Church Basement Ladies, based on the writings of Janet Letness Martin and Suzann Nelson, is currently playing to sold-out audiences at Beef and Boards, 9301 N. Michigan Road. The setting is a familiar one to most of us: a church basement. The cast of five represents two elderly women, one middle-aged woman, her daughter and the pastor of a Lutheran church. The story begins in 1964, in a small town in Minnesota.
The plot is as old as time, the changing of the guard from one generation to the next. No one probably takes it harder than a woman whose identity is as strongly defined as that of a church basement lady.
Toiling through decades of potlucks, weddings, funerals and holidays, these women, under-appreciated and overworked, become territorial when younger generations want to change things up a bit. Add in the leader of the church with a new wife, one who clearly does not fit in, and the comedy of real life ensues.
The audience was kept entertained by the culture, food and language of our friends from the north, along with the antics of Mavis Gilmerson, portrayed by Karen Pappas who was last seen in High School Musical. With the heaviest Minnesotan accent among the cast, Pappas’ physical comedic abilities kept the performance flowing and the audience laughing.
Playing off Gilmerson’s zaniness were overly judgmental Mrs. Snustad (Licia Watson), mediator Karin Engelson (Katherine Proctor) and rebel college student Signe Engelson (Lisa Bark).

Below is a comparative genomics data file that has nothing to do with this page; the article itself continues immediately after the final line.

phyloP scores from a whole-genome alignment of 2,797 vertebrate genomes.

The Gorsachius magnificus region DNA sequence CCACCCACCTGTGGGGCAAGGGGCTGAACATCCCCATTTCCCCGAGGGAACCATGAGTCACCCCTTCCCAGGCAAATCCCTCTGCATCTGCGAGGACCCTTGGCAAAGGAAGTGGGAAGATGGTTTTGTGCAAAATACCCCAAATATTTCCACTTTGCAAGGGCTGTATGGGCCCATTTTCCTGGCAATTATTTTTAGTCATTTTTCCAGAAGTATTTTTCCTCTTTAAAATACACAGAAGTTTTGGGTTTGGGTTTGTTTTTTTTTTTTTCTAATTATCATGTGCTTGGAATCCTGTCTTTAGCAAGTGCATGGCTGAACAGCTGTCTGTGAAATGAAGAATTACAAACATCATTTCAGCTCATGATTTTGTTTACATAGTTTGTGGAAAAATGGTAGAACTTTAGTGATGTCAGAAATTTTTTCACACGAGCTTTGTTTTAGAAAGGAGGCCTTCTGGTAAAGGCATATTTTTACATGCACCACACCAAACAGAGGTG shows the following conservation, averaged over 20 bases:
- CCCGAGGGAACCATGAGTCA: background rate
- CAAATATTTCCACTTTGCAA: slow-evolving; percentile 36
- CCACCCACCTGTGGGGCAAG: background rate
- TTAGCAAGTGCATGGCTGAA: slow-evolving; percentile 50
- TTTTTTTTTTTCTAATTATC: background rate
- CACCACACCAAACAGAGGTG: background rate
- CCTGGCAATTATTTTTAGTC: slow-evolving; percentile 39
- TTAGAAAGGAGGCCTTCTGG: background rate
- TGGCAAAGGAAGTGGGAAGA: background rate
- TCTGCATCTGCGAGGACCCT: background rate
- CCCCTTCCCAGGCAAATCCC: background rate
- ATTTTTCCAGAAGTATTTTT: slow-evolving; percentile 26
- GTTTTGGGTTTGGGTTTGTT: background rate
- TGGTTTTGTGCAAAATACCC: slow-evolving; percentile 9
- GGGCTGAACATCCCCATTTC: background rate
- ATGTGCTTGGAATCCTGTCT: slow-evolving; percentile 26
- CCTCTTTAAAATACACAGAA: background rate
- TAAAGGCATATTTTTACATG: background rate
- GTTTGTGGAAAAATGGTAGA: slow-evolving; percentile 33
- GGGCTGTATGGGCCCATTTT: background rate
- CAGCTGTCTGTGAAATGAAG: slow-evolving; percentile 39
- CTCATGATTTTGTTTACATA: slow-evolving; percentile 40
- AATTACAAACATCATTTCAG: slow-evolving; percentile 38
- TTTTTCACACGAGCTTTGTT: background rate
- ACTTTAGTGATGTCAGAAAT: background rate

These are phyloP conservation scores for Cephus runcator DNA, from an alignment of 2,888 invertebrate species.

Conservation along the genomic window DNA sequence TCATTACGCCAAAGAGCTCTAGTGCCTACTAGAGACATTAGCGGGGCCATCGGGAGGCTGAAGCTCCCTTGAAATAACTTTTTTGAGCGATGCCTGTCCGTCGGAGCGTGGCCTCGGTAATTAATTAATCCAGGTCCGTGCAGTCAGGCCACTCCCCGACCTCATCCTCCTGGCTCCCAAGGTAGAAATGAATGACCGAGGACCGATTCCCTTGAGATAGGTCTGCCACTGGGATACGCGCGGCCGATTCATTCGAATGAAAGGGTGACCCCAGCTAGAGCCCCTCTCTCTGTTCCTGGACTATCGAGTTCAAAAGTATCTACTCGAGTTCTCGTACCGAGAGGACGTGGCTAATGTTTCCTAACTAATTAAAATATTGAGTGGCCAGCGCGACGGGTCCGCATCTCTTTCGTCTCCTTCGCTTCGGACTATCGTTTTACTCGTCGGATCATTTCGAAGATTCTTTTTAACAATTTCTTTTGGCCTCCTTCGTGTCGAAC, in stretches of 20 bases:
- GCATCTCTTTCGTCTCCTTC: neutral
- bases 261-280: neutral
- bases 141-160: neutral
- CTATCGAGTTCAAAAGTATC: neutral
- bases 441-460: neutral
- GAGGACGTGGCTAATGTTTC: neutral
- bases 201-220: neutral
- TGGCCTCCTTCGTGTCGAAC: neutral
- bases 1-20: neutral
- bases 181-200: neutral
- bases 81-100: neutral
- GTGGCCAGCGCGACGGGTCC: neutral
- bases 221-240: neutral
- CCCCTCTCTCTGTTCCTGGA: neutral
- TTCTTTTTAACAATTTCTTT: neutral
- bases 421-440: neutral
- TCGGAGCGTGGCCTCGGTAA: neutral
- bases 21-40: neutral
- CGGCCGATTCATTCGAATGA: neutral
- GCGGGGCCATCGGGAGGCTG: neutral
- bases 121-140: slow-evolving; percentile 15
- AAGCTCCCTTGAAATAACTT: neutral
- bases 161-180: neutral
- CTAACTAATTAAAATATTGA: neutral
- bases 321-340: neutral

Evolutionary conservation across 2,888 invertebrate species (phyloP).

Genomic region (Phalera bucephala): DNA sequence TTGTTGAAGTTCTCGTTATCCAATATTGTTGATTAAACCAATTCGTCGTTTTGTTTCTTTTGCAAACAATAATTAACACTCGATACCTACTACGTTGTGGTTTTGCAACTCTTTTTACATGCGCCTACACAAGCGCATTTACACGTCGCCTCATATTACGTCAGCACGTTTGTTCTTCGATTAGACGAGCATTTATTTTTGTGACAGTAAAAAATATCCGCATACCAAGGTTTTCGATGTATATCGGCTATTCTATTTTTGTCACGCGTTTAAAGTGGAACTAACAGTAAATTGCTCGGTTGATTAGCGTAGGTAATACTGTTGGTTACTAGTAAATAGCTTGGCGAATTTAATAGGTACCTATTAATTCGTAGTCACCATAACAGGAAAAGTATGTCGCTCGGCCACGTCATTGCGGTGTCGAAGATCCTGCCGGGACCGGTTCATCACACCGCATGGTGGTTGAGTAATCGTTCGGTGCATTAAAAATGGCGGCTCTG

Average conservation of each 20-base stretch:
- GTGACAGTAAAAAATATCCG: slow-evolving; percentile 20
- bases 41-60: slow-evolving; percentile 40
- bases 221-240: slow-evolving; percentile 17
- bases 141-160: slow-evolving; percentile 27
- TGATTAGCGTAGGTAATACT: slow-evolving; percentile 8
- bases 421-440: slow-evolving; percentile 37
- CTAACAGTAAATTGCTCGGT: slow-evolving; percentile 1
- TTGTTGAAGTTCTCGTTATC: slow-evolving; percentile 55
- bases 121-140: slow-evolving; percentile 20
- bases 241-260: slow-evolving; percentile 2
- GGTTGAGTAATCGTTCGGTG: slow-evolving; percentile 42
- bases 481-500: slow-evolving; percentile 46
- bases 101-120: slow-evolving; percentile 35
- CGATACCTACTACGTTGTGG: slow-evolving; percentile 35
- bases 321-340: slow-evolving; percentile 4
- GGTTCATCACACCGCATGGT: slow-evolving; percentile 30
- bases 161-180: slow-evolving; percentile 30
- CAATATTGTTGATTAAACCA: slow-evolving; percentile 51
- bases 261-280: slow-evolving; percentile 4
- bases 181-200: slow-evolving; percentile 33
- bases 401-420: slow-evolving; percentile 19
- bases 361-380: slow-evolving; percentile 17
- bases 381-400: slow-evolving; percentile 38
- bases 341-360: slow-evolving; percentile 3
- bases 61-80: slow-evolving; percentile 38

Caught between the upstairs congregation and the downstairs matriarchs was Pastor Gunderson, portrayed by Eddie Curry.
If it sounds a little like a northern version of Steel Magnolias, you’re almost correct. There are no frills, however, in the lower floor of the barely-making-it church with a need for a new furnace, a new maintenance hero and with meals to make on a shoestring budget. However, laughter still proves to be the best medicine.
Teachings of Norwegian foods, lutefisk, dried cod, rommegrot, a pudding, and krumkake, a cookie, are blended with common Minnesota sayings. Life lessons of humility, strength, courage and friendship are learned through laughter, fighting and cooking.
Elizabeth J. Musgrave is a syndicated columnist, travel writer and theater critic. Catch her as Indy’s Arts & Entertainment Adviser on 93.1 WIBC and follow her on Facebook, Twitter and at gottago.us. Comments can be sent to email@example.com
This column was originally published in the following newspapers: South Sider Voice, West Side Community News, New Palestine Reporter, West Indianapolis Community News, Pendleton Times Reporter, Fortville-McCordsville Reporter
Photo credit: juliecurryphotography.com
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